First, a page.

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Clematis
Ranunculaceae
Clematis ×jackmanii


Thunder
Thunder
Type Categories Useful Parts

Vine


Ranunculaceae Family

Clematis Genus
Other Names for this Plant

Upright Virgin's Bower, Flammula Jovis, Traveller's Joy, Old Man's Beard, Leather Flower, Vase Vine,Virgin's Bower, and Pepper Vine


Location

This plant is growing on a trellis at my mailbox

Physical Description
Members of the Jackman group of clematis produce flowers on the current season's growth, and therefore bloom later in the season than do clematis cultivars that produce their flowers on the previous season's growth. The Jackman cultivars climb with twining stems and cling with leaf stalks that twist and clasp. With good support, vines can reach a length of 10 ft (3 m) in a single growing season. The vines are semiwoody and the deciduous leaves are trifoliate or simple, opposite, and 2-4 in (5-10 cm) long. The spectacular flowers are abundant and large, to 7 in (17.8 cm) across, with 4-6 petal-like sepals, each about 2 in (5 cm) long. Produced from midsummer until first frost, flowers of the various cultivars may be single or double and come in a rainbow of colors. They are saucer shaped and face up and outward, proud of their singular beauty. The fruit is a very distinctive achene (dry, 1-seeded capsule) with a 2 in (5 cm) long silver gray wispy "tail" covered with long silky hairs. They are packed in long lasting fluffy clusters.




Compare Species
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Ranunculaceae
Ranunculaceae
Ranunculales
Ranunculales
Eudicots
Eudicots
Real, Two First-Leaves (Dicots)
Mesangiospermae
Mesangiospermae
Half Capsule Seed Division
Magnoliophyta
Magnoliophyta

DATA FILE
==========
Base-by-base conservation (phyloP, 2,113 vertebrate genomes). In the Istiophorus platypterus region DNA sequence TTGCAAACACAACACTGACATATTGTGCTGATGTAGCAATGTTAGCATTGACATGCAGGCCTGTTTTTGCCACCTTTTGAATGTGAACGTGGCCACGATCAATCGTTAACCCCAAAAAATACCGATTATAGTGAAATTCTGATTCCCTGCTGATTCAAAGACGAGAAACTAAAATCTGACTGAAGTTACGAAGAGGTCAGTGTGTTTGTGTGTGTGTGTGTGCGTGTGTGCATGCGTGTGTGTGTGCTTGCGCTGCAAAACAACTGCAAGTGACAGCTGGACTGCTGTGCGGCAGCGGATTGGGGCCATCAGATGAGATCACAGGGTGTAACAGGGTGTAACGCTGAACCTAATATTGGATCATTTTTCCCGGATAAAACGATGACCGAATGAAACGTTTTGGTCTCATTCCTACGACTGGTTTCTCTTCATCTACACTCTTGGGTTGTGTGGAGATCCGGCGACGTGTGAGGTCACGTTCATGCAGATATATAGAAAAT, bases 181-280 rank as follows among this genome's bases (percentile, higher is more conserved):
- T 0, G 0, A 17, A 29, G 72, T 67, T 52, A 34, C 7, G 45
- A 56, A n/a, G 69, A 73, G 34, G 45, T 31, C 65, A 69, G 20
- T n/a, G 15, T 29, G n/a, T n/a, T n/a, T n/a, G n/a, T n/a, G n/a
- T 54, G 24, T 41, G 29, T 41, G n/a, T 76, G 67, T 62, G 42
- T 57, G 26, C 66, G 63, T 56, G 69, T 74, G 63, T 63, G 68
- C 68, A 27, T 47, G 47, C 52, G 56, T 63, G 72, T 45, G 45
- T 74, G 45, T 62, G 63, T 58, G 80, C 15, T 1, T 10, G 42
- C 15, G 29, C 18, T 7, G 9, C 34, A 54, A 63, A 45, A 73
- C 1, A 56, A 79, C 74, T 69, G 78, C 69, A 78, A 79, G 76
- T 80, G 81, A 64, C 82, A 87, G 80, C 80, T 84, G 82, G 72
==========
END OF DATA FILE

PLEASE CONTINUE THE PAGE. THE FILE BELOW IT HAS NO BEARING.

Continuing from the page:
Magnolia Division
Spermatophytes
Spermatophytes
Seed Plants
Euphyllophytina
Real Land Plants
Polysporangiates
Multiple Spore Sub-Kingdom
Stomatophytes
Stomatophytes
Air Pores Sub-Kingdom
Embryophytes
Embryophytes
Multicellular Land Plants
Streptobionta
Streptobionta
Multicellular Plants
Plantae
Plantae
Plants
Eukaryota
Eukaryota
Cells with a Nucleus


General Information

The best way to propagate clematis hybrids is by layering in spring or early summer. Simply bend a section of stem a short distance from its tip, twist or scratch it at the bend, and bury the bent, injured part in the ground. In a few weeks roots will have formed and the new plant can be severed from its parent. Allow to develop more roots on its own before transplanting to a new location
Clematis was called pepper vine by early travelers and pioneers of the American Old West and used as a pepper substitute to spice up food since true black pepper (Piper nigrum) was a costly and rarely obtainable spice
The entire genus contains essential oils and compounds which are extremely irritating to the skin and mucous membranes. Unlike black pepper or Capsicum, however, the compounds in clematis cause internal bleeding of the digestive tract if ingested in large amounts. The plants are essentially toxic. When pruning them, it's a good idea to wear gloves.
Despite its toxicity, Native Americans used very small amounts of clematis as an effective treatment for migraine headaches and nervous disorders. It was also used as an effective treatment of skin infections



Clematis




Clematis




Clematis
Jackmonii cultiver

Comment: Clematis, Clematis ×jackmanii

Page Posts: 1

gardengeek
gardengeek
May 27, 2010
Another cool plant. These are some of the oldest species of flower.

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